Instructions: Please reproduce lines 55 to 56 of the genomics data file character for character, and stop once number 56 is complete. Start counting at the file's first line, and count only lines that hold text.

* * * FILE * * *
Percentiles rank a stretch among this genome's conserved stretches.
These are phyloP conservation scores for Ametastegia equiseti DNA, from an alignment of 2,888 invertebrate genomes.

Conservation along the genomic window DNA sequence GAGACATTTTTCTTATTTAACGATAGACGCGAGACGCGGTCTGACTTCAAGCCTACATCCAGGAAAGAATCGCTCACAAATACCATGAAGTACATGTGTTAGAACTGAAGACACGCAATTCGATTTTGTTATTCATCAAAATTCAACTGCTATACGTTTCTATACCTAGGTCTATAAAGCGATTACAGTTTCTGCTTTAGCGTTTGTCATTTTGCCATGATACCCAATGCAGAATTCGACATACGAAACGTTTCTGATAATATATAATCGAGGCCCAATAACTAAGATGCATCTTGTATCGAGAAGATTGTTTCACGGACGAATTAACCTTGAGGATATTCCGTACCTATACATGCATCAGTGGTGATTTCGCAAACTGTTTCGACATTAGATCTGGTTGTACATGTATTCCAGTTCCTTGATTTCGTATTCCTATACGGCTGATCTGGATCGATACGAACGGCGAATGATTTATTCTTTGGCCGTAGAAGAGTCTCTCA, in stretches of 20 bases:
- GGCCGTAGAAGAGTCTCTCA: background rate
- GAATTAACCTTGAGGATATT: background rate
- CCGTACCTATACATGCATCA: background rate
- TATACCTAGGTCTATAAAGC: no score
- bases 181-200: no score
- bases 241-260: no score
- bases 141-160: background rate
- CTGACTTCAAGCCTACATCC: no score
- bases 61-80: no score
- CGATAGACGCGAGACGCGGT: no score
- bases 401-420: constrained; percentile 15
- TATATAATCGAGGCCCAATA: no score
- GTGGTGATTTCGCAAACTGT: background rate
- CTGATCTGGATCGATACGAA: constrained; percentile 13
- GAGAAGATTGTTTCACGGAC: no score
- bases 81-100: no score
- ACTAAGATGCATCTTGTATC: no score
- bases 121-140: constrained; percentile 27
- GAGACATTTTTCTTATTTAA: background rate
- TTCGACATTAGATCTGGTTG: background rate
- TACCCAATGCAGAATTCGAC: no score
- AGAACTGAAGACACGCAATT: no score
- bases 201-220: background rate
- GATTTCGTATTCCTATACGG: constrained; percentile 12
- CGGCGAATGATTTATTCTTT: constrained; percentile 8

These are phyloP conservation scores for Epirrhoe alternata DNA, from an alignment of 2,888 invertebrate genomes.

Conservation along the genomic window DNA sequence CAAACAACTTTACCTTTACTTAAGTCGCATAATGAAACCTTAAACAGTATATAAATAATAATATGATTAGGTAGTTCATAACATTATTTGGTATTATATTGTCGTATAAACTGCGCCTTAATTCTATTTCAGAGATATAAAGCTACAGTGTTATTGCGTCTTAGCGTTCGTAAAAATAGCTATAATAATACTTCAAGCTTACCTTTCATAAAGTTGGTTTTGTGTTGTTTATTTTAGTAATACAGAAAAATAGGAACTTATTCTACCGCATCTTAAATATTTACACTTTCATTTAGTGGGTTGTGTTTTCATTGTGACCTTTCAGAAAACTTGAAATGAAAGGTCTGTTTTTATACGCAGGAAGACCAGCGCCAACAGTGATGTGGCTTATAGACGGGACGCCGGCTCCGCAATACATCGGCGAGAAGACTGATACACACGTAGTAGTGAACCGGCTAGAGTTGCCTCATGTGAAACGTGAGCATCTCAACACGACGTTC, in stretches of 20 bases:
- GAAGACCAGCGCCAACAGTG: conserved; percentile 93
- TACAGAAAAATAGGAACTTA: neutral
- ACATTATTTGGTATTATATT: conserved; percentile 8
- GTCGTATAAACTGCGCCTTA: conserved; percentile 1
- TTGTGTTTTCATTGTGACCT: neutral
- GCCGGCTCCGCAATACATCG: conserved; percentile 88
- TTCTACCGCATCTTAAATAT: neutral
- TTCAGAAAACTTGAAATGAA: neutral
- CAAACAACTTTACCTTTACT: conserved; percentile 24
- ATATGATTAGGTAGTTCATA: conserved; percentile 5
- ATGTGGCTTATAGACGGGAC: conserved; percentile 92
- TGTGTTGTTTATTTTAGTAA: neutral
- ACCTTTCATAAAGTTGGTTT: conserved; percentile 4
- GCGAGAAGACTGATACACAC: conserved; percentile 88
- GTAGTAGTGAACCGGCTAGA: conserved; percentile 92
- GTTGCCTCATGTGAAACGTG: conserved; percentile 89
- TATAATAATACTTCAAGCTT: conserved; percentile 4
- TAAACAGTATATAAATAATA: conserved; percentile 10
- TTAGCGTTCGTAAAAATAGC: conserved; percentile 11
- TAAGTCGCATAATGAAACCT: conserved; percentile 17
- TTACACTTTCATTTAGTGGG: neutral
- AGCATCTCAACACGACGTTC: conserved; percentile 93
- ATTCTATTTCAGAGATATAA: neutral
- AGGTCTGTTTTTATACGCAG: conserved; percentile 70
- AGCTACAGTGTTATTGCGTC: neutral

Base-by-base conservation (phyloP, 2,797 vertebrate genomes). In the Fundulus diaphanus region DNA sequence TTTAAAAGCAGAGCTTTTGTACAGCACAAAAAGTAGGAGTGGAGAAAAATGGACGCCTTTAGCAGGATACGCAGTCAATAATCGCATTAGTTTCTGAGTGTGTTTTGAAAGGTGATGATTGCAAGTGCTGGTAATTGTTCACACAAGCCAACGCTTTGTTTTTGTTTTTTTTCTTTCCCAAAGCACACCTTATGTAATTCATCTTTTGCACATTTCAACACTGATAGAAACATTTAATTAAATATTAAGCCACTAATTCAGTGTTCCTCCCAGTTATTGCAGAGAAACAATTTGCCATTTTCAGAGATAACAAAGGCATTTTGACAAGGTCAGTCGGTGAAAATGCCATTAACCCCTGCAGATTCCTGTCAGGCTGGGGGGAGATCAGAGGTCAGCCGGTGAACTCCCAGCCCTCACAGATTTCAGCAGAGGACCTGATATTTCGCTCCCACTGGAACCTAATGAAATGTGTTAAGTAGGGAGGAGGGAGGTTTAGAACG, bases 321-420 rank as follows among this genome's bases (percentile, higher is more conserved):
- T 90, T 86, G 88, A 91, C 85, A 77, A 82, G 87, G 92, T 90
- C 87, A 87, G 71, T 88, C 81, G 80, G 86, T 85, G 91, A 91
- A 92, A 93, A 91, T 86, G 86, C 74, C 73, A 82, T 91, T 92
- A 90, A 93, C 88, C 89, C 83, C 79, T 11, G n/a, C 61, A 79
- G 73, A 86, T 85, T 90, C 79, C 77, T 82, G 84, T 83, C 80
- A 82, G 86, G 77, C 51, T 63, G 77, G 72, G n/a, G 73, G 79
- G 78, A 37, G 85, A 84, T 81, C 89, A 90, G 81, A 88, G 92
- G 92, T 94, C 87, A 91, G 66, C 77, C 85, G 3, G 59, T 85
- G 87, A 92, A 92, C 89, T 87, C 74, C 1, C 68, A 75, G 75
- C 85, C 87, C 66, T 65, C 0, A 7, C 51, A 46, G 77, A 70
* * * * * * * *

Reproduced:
- AGCTACAGTGTTATTGCGTC: neutral

Base-by-base conservation (phyloP, 2,797 vertebrate genomes). In the Fundulus diaphanus region DNA sequence TTTAAAAGCAGAGCTTTTGTACAGCACAAAAAGTAGGAGTGGAGAAAAATGGACGCCTTTAGCAGGATACGCAGTCAATAATCGCATTAGTTTCTGAGTGTGTTTTGAAAGGTGATGATTGCAAGTGCTGGTAATTGTTCACACAAGCCAACGCTTTGTTTTTGTTTTTTTTCTTTCCCAAAGCACACCTTATGTAATTCATCTTTTGCACATTTCAACACTGATAGAAACATTTAATTAAATATTAAGCCACTAATTCAGTGTTCCTCCCAGTTATTGCAGAGAAACAATTTGCCATTTTCAGAGATAACAAAGGCATTTTGACAAGGTCAGTCGGTGAAAATGCCATTAACCCCTGCAGATTCCTGTCAGGCTGGGGGGAGATCAGAGGTCAGCCGGTGAACTCCCAGCCCTCACAGATTTCAGCAGAGGACCTGATATTTCGCTCCCACTGGAACCTAATGAAATGTGTTAAGTAGGGAGGAGGGAGGTTTAGAACG, bases 321-420 rank as follows among this genome's bases (percentile, higher is more conserved):